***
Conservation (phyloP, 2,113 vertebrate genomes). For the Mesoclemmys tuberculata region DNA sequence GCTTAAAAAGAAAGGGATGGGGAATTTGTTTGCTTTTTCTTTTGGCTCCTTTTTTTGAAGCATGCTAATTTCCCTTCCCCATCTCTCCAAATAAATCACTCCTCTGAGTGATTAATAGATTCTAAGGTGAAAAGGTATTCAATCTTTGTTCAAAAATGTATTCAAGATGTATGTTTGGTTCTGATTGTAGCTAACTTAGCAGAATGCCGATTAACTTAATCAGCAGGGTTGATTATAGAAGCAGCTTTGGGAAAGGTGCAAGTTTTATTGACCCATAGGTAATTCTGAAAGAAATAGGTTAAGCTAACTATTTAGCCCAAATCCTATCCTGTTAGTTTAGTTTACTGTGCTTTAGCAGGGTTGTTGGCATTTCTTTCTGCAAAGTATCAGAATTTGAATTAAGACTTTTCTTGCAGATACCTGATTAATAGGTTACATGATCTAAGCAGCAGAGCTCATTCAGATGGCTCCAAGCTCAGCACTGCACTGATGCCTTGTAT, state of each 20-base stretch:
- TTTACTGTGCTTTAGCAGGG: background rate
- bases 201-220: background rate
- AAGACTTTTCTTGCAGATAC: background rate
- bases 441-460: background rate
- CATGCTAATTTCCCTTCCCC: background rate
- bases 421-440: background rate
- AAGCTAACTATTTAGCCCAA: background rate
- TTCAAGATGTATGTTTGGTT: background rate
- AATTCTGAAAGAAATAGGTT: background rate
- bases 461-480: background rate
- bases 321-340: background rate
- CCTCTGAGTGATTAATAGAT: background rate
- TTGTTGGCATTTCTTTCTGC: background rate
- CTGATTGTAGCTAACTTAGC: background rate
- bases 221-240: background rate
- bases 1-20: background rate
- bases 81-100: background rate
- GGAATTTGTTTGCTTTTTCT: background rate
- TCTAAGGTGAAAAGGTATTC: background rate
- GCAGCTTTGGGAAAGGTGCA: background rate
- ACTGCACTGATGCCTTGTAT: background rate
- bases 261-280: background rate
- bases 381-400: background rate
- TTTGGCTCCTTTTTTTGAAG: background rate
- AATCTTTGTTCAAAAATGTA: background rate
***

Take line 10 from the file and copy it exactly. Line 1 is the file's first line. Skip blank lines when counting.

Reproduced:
- AATTCTGAAAGAAATAGGTT: background rate